Saqib “Lirik” Zahid, who has 2.5 million followers on Twitch, is the last streamer to need a viewbot. Nevertheless, over the last couple of days, his fans and followers wondered whether he’d somehow succumbed—this week, his average 27,000 viewer count for November shot up to a huge 76,000 for no discernable reason.
Zahid felt the need to clarify what was going on, but in truth, it only provoked more questions. “It’s actually not viewbots,” Zahid said yesterday on stream. “These are actual people.” In truth, though, these “actual people” may not be “actual viewers,” as Zahid’s stream is one of many participating in a shady view inflation strategy—though this time, it appears Zahid was not the culprit.
The inflation of views on various video platforms has been big business since views became synonymous with cash and clout. It happens in a lot of different ways, from autoplaying videos on news sites to buying a couple thousand “bot” views from some underground marketplace. In the decade since YouTube, Instagram and social media translated our collective understanding of “money” and “fame” into likes, clickthroughs and views, platforms have developed sophisticated technology to root out the kind of view inflation that runs against their terms of service, like your typical bots and things.
Of course, though, inflation is happening regardless. And a lot of the time, it happens through above-board loopholes.
A 2018 Kotaku investigation revealed how the gaming wiki Gamepedia was embedding Twitch livestreams at the bottom of many of its 5.2 million wiki entries and inflating those livestreams’ viewcounts by 50 to 800 percent. People were clicking on a wiki to read it, and might have been oblivious to the livestream playing below, even though they were being counted as one of its viewers. The company behind Gamepedia was Curse, an ad and web company that Twitch owned at the time.
While Zahid says he doesn’t know where his streams are getting embedded, he said he did “confirm” that the embedded view inflation was happening. It looks like Twitch itself has advertised Zahid’s stream on Reddit:
If you look closely, the Reddit ad is promoted by u/Twitch. The stream is live, and it’s possible that users scrolling past it while the video is playing is counted as a view. Ta-da: “Real” people initiating “real” views.
However, it’s likely that a lot of these views are “junk,” through no fault of Zahid’s. In a 2019 investigation into the esports bubble, a former Twitch employee with knowledge of Curse’s business practices said, “I can tell you with 100 percent certainty that a ton of that is junk views,” or a view that “only exists to increase a metric for somebody in sales or business development.” (Neither Zahid nor Twitch returned Kotaku’s request for comment.)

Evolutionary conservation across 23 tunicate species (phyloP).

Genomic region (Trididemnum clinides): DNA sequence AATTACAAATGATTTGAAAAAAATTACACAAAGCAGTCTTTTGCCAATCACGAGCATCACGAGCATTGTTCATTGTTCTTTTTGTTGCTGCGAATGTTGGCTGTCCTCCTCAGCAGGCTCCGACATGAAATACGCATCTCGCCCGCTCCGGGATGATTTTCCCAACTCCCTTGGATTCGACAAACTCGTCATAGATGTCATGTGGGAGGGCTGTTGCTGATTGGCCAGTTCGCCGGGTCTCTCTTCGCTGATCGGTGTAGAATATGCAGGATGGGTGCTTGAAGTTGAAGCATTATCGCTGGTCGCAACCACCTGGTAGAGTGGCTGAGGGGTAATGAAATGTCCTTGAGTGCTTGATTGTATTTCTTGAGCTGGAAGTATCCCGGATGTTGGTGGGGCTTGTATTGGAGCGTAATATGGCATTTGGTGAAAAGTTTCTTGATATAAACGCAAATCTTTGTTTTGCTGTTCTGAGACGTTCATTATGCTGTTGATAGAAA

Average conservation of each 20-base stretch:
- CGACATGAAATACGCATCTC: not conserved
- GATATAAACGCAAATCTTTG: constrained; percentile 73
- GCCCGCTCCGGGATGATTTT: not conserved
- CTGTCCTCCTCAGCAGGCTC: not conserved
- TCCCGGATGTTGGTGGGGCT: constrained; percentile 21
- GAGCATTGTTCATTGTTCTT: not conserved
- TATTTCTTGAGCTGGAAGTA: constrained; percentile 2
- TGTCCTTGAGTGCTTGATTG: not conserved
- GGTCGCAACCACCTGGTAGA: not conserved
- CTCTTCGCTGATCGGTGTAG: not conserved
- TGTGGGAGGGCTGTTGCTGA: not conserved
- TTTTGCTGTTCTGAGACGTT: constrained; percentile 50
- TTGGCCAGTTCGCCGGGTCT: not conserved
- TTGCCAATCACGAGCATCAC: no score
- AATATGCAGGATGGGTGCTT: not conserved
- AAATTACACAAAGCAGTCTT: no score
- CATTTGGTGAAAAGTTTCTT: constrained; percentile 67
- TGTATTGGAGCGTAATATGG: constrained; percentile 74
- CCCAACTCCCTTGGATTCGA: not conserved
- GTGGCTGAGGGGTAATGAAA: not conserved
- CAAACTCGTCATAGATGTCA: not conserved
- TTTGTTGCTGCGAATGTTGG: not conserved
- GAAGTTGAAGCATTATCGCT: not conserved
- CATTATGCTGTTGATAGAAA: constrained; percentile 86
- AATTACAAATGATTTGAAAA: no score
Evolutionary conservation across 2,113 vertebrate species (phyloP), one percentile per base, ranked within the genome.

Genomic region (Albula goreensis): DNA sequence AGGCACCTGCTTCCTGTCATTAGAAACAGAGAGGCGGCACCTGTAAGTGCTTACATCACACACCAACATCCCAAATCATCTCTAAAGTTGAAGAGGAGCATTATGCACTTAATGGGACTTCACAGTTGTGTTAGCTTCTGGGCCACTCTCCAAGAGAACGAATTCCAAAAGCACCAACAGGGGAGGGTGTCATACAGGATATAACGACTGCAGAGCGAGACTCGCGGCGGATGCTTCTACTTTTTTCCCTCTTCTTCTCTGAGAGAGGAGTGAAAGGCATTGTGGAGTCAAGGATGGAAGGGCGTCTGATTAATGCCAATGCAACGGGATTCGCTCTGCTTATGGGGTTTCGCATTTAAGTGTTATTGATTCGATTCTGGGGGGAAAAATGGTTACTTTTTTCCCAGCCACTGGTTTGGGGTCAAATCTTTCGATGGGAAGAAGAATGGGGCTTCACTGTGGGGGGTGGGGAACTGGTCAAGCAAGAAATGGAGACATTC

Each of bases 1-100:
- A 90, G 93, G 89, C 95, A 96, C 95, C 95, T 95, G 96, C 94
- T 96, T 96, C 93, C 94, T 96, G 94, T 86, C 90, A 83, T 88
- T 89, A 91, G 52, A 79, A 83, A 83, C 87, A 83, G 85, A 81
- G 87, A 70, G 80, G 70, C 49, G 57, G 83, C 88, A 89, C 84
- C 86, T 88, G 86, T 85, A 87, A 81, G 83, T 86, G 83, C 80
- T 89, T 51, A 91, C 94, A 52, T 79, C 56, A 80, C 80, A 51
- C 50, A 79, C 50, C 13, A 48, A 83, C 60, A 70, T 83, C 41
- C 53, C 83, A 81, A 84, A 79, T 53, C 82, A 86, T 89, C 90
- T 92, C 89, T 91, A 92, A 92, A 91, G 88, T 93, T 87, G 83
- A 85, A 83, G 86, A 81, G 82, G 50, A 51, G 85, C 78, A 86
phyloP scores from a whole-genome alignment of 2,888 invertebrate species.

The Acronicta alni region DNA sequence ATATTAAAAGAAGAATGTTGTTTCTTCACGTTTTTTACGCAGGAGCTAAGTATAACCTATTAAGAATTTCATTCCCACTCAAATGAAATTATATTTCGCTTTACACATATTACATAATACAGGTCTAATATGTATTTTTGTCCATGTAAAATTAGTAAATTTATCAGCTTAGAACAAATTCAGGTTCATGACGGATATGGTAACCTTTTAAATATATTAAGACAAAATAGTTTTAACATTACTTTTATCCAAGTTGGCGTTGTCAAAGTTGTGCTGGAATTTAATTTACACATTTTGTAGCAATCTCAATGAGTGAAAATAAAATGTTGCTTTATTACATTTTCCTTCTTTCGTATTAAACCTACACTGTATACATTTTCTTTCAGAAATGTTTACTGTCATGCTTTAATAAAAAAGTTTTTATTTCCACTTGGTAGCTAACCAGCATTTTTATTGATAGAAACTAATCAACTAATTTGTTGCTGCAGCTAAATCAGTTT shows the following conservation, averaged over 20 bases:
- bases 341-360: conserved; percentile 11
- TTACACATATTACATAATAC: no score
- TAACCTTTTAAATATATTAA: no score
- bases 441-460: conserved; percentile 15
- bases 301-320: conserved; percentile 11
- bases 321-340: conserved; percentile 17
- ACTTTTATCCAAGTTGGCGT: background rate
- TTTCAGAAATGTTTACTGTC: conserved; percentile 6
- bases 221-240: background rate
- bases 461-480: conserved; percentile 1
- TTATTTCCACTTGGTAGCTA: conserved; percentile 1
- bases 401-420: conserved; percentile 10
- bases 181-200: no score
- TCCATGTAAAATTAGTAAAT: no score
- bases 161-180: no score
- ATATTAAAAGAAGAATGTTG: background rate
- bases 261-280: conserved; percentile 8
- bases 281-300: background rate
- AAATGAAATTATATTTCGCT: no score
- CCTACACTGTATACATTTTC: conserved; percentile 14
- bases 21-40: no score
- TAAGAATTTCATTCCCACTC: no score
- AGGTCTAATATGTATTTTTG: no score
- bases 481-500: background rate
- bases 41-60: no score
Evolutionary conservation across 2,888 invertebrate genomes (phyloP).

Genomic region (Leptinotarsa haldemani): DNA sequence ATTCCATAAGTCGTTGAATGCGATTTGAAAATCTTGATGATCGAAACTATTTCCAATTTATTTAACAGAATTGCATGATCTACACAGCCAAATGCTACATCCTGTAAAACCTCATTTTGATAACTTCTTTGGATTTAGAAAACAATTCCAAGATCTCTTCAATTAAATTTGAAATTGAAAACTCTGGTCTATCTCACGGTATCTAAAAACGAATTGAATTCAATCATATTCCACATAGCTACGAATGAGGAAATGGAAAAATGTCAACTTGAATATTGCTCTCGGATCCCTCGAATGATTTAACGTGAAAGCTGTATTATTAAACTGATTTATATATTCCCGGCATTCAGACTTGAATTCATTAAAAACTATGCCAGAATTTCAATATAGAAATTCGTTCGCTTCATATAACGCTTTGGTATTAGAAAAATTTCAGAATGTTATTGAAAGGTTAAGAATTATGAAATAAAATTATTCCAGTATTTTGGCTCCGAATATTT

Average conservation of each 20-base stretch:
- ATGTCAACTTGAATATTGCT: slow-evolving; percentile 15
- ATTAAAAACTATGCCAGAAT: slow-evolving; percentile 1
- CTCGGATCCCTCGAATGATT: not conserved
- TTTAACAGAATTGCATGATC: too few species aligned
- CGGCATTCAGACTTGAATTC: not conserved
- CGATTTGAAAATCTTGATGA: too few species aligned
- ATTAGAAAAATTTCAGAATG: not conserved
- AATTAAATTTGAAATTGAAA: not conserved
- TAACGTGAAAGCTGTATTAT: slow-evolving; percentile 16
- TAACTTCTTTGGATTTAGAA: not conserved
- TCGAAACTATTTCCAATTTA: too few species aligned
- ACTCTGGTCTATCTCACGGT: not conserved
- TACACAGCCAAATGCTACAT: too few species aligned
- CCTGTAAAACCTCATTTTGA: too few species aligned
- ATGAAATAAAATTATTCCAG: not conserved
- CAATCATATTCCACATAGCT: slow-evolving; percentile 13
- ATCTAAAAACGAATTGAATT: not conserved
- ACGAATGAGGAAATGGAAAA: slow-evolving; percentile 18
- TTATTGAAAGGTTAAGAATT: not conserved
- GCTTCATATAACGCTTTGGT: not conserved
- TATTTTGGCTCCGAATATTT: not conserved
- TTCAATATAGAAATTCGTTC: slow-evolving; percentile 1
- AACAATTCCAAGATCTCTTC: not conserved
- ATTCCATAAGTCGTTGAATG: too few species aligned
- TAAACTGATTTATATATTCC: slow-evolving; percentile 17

Posting your Starcraft II gameplay to a couple of SquareSpace sites is one thing, but when livestream embedding is happening on a large scale, it has the potential to really muck up the already volatile Twitch ecosystem. Even earlier today, the gaming wiki Fextralife had its own livestream embedded across several of its own pages. Seven minutes into streaming, an apparent 6,700 viewers were tuned into their stream—yet they only have about 115,000 followers.
The owner of an illicit viewbotting service called Viewerlabs says that embedding a livestream across several websites, like Gamepedia, “is essentially the same thing” as what he does. He added, “my completely unbiased opinion is that viewbots are good.”
In a recent blog post, Twitch clarified their position on illegal, fake views from bots (not people): “Fake engagement is artificial inflation of channel statistics, such as views or follows, through coordination or 3rd party tools. This behavior is characterized by the creation of incidental or duplicitous views or follows.” Twitch added in a tweet that, actually, though, “We will still include viewers who are watching, but may not be chatting, have the stream or browser tab muted, or may be watching a handful of streams at one time.”
It seems like a harmless way for a streamer to boost their exposure at first blush, but digging deeper, it’s apparent how easily this technology can be exploited. For example, if a streamer took a “Twitch Bounty”—a sponsorship opportunity where cash payouts are tied to views—while their stream is embedded across a hundred websites, that could lead to some questionable gains. It also gives an unfair leg up to popular or well-connected Twitch streamers, whose livestreams rocket to the top of Twitch’s directory, thereby attracting more organic viewers and potential followers.
In an effort to figure out what’s kosher and what’s not, Dan Saltman, an entrepreneur and Twitch streamer, reached out a half dozen times to Twitch in attempt to clarify what they meant by their recent tweets. He asked, “If you own a website, are you allowed to embed your own stream on it to advertise your Twitch channel?” He added, “I am asking this for a friend.”
After several days and emails to Twitch, Saltman received an emailed response, which he shared with Kotaku when reached for comment: “We cannot provide evaluation of whether the content described is appropriate for our services.”
The bottom line is this: If you or a powerful friend own a lot of well-trafficked websites, you have a leg up on your streaming competition on Twitch.